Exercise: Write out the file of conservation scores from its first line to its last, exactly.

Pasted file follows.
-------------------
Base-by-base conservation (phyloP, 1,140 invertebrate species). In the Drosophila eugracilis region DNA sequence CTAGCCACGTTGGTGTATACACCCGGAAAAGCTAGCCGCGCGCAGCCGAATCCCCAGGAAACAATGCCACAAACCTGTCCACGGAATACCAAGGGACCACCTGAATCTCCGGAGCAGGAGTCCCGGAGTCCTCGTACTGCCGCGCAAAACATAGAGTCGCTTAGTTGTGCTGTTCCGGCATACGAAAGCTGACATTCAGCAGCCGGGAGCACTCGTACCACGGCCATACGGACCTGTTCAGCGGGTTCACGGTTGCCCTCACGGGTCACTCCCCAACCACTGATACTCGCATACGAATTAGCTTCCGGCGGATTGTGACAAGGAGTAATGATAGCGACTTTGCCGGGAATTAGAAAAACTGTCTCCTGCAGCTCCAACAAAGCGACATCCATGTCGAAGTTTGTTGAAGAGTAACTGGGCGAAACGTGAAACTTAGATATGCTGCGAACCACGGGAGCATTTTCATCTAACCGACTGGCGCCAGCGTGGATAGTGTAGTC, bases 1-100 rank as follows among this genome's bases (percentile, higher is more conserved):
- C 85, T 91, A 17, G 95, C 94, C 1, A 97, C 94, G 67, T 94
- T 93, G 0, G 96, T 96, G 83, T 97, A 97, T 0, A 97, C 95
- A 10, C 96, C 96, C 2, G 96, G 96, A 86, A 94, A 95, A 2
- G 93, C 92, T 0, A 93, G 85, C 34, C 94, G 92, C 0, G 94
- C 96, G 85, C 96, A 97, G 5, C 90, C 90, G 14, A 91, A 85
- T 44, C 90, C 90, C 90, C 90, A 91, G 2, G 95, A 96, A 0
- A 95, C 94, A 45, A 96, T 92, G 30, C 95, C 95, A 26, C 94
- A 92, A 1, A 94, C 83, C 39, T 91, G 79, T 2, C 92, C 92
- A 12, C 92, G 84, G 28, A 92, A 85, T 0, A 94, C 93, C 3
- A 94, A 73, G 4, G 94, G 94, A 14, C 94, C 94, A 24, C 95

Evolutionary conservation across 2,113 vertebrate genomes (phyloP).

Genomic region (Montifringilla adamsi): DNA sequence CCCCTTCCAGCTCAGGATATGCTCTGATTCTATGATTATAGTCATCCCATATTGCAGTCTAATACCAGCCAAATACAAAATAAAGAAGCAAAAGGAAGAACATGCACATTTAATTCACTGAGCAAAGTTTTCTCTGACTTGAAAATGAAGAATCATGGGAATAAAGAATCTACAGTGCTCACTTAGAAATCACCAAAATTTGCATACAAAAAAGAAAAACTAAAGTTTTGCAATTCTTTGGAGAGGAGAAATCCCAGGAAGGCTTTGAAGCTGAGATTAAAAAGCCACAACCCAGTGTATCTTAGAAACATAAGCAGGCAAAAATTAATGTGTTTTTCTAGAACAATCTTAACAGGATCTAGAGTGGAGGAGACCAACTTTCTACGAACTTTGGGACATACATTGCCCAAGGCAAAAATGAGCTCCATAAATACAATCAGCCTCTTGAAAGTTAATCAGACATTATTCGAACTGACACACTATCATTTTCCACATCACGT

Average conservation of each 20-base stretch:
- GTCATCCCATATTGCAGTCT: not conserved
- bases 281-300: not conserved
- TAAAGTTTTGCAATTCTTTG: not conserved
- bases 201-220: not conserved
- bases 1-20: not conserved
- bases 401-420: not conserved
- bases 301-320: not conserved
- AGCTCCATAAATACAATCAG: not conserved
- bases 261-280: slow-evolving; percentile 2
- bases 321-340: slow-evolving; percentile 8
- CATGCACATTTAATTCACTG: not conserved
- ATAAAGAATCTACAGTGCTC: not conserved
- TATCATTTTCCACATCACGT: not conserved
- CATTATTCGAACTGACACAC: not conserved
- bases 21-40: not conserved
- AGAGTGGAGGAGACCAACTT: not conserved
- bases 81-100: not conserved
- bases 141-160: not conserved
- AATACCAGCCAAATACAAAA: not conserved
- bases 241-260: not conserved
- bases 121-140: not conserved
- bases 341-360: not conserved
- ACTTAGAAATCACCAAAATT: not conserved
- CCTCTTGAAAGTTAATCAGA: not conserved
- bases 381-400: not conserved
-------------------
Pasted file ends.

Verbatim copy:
Base-by-base conservation (phyloP, 1,140 invertebrate species). In the Drosophila eugracilis region DNA sequence CTAGCCACGTTGGTGTATACACCCGGAAAAGCTAGCCGCGCGCAGCCGAATCCCCAGGAAACAATGCCACAAACCTGTCCACGGAATACCAAGGGACCACCTGAATCTCCGGAGCAGGAGTCCCGGAGTCCTCGTACTGCCGCGCAAAACATAGAGTCGCTTAGTTGTGCTGTTCCGGCATACGAAAGCTGACATTCAGCAGCCGGGAGCACTCGTACCACGGCCATACGGACCTGTTCAGCGGGTTCACGGTTGCCCTCACGGGTCACTCCCCAACCACTGATACTCGCATACGAATTAGCTTCCGGCGGATTGTGACAAGGAGTAATGATAGCGACTTTGCCGGGAATTAGAAAAACTGTCTCCTGCAGCTCCAACAAAGCGACATCCATGTCGAAGTTTGTTGAAGAGTAACTGGGCGAAACGTGAAACTTAGATATGCTGCGAACCACGGGAGCATTTTCATCTAACCGACTGGCGCCAGCGTGGATAGTGTAGTC, bases 1-100 rank as follows among this genome's bases (percentile, higher is more conserved):
- C 85, T 91, A 17, G 95, C 94, C 1, A 97, C 94, G 67, T 94
- T 93, G 0, G 96, T 96, G 83, T 97, A 97, T 0, A 97, C 95
- A 10, C 96, C 96, C 2, G 96, G 96, A 86, A 94, A 95, A 2
- G 93, C 92, T 0, A 93, G 85, C 34, C 94, G 92, C 0, G 94
- C 96, G 85, C 96, A 97, G 5, C 90, C 90, G 14, A 91, A 85
- T 44, C 90, C 90, C 90, C 90, A 91, G 2, G 95, A 96, A 0
- A 95, C 94, A 45, A 96, T 92, G 30, C 95, C 95, A 26, C 94
- A 92, A 1, A 94, C 83, C 39, T 91, G 79, T 2, C 92, C 92
- A 12, C 92, G 84, G 28, A 92, A 85, T 0, A 94, C 93, C 3
- A 94, A 73, G 4, G 94, G 94, A 14, C 94, C 94, A 24, C 95

Evolutionary conservation across 2,113 vertebrate genomes (phyloP).

Genomic region (Montifringilla adamsi): DNA sequence CCCCTTCCAGCTCAGGATATGCTCTGATTCTATGATTATAGTCATCCCATATTGCAGTCTAATACCAGCCAAATACAAAATAAAGAAGCAAAAGGAAGAACATGCACATTTAATTCACTGAGCAAAGTTTTCTCTGACTTGAAAATGAAGAATCATGGGAATAAAGAATCTACAGTGCTCACTTAGAAATCACCAAAATTTGCATACAAAAAAGAAAAACTAAAGTTTTGCAATTCTTTGGAGAGGAGAAATCCCAGGAAGGCTTTGAAGCTGAGATTAAAAAGCCACAACCCAGTGTATCTTAGAAACATAAGCAGGCAAAAATTAATGTGTTTTTCTAGAACAATCTTAACAGGATCTAGAGTGGAGGAGACCAACTTTCTACGAACTTTGGGACATACATTGCCCAAGGCAAAAATGAGCTCCATAAATACAATCAGCCTCTTGAAAGTTAATCAGACATTATTCGAACTGACACACTATCATTTTCCACATCACGT

Average conservation of each 20-base stretch:
- GTCATCCCATATTGCAGTCT: not conserved
- bases 281-300: not conserved
- TAAAGTTTTGCAATTCTTTG: not conserved
- bases 201-220: not conserved
- bases 1-20: not conserved
- bases 401-420: not conserved
- bases 301-320: not conserved
- AGCTCCATAAATACAATCAG: not conserved
- bases 261-280: slow-evolving; percentile 2
- bases 321-340: slow-evolving; percentile 8
- CATGCACATTTAATTCACTG: not conserved
- ATAAAGAATCTACAGTGCTC: not conserved
- TATCATTTTCCACATCACGT: not conserved
- CATTATTCGAACTGACACAC: not conserved
- bases 21-40: not conserved
- AGAGTGGAGGAGACCAACTT: not conserved
- bases 81-100: not conserved
- bases 141-160: not conserved
- AATACCAGCCAAATACAAAA: not conserved
- bases 241-260: not conserved
- bases 121-140: not conserved
- bases 341-360: not conserved
- ACTTAGAAATCACCAAAATT: not conserved
- CCTCTTGAAAGTTAATCAGA: not conserved
- bases 381-400: not conserved